TC's latest optional plug-in bundle for the Powercore range, MD3, comprises Multi-band Dynamics and Brick-wall Limiter, and will be available by the time you read this review. At $995 or 995 Euros it might seem like a fairly costly option, but when you consider that it brings the power and the quality of the System 6000 to the computer studio, it's a bargain, especially if you plan to do your own mastering. MD3 is a multi-band processor with 48-bit internal resolution and comprises a three-band compressor, an expander, a four-band parametric EQ and a brick-wall limiter. Stereo material may be processed conventionally or in the M+S domain and MD3 can also convert M+S signals to stereo. The brick-wall limiter is an upsampling design, thus avoiding the clipping that can otherwise still occur when samples either side of a fast peak register less than digital full scale, and also includes a micro delay to make doubly sure that nothing sneaks by. I plan to take a closer look at this in the near future, as it is a seriously heavyweight mastering tool.
Developed by Finnish company Noveltech Solutions, Character has relatively few controls and claims to offer a completely new approach to improving or enhancing the sound of instruments and vocals. It is based on Noveltech's Intelligent Adaptive Filtering (IAF) technology, and manipulates both the frequency response and the dynamic properties of the input source. The process is still secret, but to my ears, Character sounds as though it uses multi-band analysis and filtering to pick out those peaks in the frequency spectrum that give a specific instrument or voice its sonic signature, then emphasises those frequencies using a form of dynamic equalisation.
Simple controls (there are only five knobs in all) are available to select which parts of the audio spectrum are analysed and enhanced. In essence, you choose one of three processing modes (which seem to affect the way the source is analysed), dial in a 'Target' frequency that affects where in the spectrum the enhancement is concentrated, then turn the Character knob until you like what you hear. It works very nicely on bass guitars and acoustic guitars, but could fall down on some sounds if there are strong sonic signatures that you'd rather suppress than enhance. I felt Character was interesting enough when it was a charged extra, but to get it free with the two Firewire units is definitely a bonus.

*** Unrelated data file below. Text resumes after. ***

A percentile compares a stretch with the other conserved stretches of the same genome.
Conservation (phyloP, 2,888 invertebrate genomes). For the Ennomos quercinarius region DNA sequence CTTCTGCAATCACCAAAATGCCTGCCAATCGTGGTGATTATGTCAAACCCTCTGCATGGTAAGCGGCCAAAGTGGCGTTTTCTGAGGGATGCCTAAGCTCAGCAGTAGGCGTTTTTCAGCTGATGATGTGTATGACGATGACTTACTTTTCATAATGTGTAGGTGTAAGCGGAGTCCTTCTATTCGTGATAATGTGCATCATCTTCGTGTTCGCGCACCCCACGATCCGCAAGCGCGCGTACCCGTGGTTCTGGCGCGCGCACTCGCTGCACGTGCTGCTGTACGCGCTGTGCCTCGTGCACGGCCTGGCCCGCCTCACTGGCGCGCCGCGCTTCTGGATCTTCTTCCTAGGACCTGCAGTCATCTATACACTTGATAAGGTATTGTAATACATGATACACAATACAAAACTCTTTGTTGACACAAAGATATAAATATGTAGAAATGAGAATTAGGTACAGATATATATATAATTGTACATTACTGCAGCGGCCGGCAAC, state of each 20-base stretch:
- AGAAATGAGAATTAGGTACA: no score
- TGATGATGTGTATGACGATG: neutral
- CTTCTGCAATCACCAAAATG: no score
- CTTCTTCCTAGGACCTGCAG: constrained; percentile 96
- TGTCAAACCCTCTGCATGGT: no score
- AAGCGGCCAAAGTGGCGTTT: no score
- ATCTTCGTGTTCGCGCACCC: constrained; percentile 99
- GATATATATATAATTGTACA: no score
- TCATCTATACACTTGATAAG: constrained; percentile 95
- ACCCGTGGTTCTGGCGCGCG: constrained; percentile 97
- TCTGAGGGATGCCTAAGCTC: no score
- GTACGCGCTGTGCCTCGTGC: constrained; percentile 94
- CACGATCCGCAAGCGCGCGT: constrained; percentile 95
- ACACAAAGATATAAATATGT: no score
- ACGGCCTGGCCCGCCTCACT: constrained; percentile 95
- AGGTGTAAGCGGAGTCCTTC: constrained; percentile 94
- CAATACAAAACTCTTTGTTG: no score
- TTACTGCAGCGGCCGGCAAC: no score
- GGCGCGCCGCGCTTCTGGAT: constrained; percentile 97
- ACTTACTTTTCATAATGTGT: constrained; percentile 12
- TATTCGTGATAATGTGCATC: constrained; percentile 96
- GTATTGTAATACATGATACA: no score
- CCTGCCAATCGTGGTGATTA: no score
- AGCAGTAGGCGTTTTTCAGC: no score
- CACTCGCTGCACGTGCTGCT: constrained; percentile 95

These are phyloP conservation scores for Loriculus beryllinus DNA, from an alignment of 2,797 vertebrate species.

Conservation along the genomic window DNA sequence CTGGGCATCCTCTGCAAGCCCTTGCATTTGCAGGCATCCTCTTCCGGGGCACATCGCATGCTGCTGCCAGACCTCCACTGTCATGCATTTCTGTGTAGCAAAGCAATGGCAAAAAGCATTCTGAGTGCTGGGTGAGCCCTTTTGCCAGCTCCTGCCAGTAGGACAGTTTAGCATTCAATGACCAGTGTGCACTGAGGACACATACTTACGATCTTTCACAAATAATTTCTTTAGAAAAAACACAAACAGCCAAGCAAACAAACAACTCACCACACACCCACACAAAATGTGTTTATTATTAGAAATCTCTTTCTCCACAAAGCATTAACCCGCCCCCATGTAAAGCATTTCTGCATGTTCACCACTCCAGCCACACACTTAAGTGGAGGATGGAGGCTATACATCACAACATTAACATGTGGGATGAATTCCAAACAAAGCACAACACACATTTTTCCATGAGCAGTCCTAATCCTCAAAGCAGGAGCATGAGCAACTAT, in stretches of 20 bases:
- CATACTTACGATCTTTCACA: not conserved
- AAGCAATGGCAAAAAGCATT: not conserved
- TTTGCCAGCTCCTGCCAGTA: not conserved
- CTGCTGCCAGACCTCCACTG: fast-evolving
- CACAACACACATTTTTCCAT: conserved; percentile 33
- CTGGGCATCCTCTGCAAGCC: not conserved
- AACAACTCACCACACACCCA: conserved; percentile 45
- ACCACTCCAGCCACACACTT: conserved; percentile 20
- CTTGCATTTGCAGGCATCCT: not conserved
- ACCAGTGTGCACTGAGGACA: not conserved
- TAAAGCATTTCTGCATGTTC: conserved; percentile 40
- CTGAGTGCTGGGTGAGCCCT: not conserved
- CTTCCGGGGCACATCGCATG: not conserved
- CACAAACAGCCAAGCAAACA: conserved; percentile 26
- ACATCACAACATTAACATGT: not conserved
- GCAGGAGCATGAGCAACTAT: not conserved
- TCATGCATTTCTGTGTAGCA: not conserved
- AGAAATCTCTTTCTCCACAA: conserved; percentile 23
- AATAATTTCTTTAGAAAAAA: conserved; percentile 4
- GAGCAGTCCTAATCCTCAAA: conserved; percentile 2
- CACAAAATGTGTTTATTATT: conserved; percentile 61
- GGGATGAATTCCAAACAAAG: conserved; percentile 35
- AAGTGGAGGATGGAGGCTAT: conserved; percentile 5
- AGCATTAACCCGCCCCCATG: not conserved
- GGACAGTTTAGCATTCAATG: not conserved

Dynamic EQ is based around a four-band, fully parametric equaliser, but where it differs from a traditional equaliser is that it incorporates dynamic circuitry that can apply cut or boost to each of the EQ bands when the signal in that band exceeds a threshold set by the user. For example, you could have an 80Hz boost set so that it only applies when the kick drum pushes the level in that frequency band above the threshold. Applied over four bands, this type of processing, used with care and finesse of course, can be a powerful tool for polishing tracks or mixes. But there's more — you can unlink the analysis and processing frequency bands so that activity in one part of the spectrum causes cut or boost to be applied at another. For example, you could have the kick drum trigger a high-frequency boost to bring out the hi-hat only during kick-drum hits. Attack and Release are adjustable for each band and there's also independent control over frequency and Q for the analysis and processing filters when these are unlinked.
This plug-in has one of the best-thought-out interfaces I've seen, and though Dynamic EQ isn't new, I have never come across a plug-in that is so flexible in this area without becoming unwieldy. What's more, the display is absolutely superb, as in addition to the basic EQ curves shapes, you can see the cut or boost being dynamically applied by means of an animated, shaded portion of the window. A button switches the EQ from conventional to linear phase for more transparent processing, and if you simply want to use a band as conventional EQ, you can disable the dynamic processing. It doesn't take long to get used to the controls, and the power of this plug-in can't be overestimated as a tool for enhancing audio in ways that static EQ can't.
Small Is Beautiful
Powercore Compact is a welcome addition to an already well respected range and should be particularly attractive to the laptop fraternity, though unfortunately it can't be powered from the Firewire buss. If the box itself is impressive, the collection of plug-ins that it comes with makes the bundle almost irresistible, especially with its two 'top drawer' reverbs, its vintage compressor emulations and the new Character 'more of everything' enhancer. On top of that, you get the key elements from a TC Finalizer, a very flexible amp simulator, a nifty analogue-sounding dual filter and an authentic-sounding monosynth plus some good 'basics'. How many plug-ins you can run at once depends on which ones you load, but on the whole the capacity of the system is impressive. The full-blown Firewire rack system is still the one to get if you're a power user, but for portable use, or to add extra horsepower to an existing Powercore system, Powercore Compact makes a lot of sense.
- Comes with an impressive bundle of very serious plug-ins.
- Easy to install and use.
- Compact, portable format.
- Powercore Compact has less DSP power than its two counterparts, though it has more RAM than the PCI version.
Even purchased as a high-end reverb, Powercore Compact is a bargain, but with the included software bundle it's almost too good to be true.
£605.13 including VAT.
TC Electronic UK +44 (0)800 917 8926.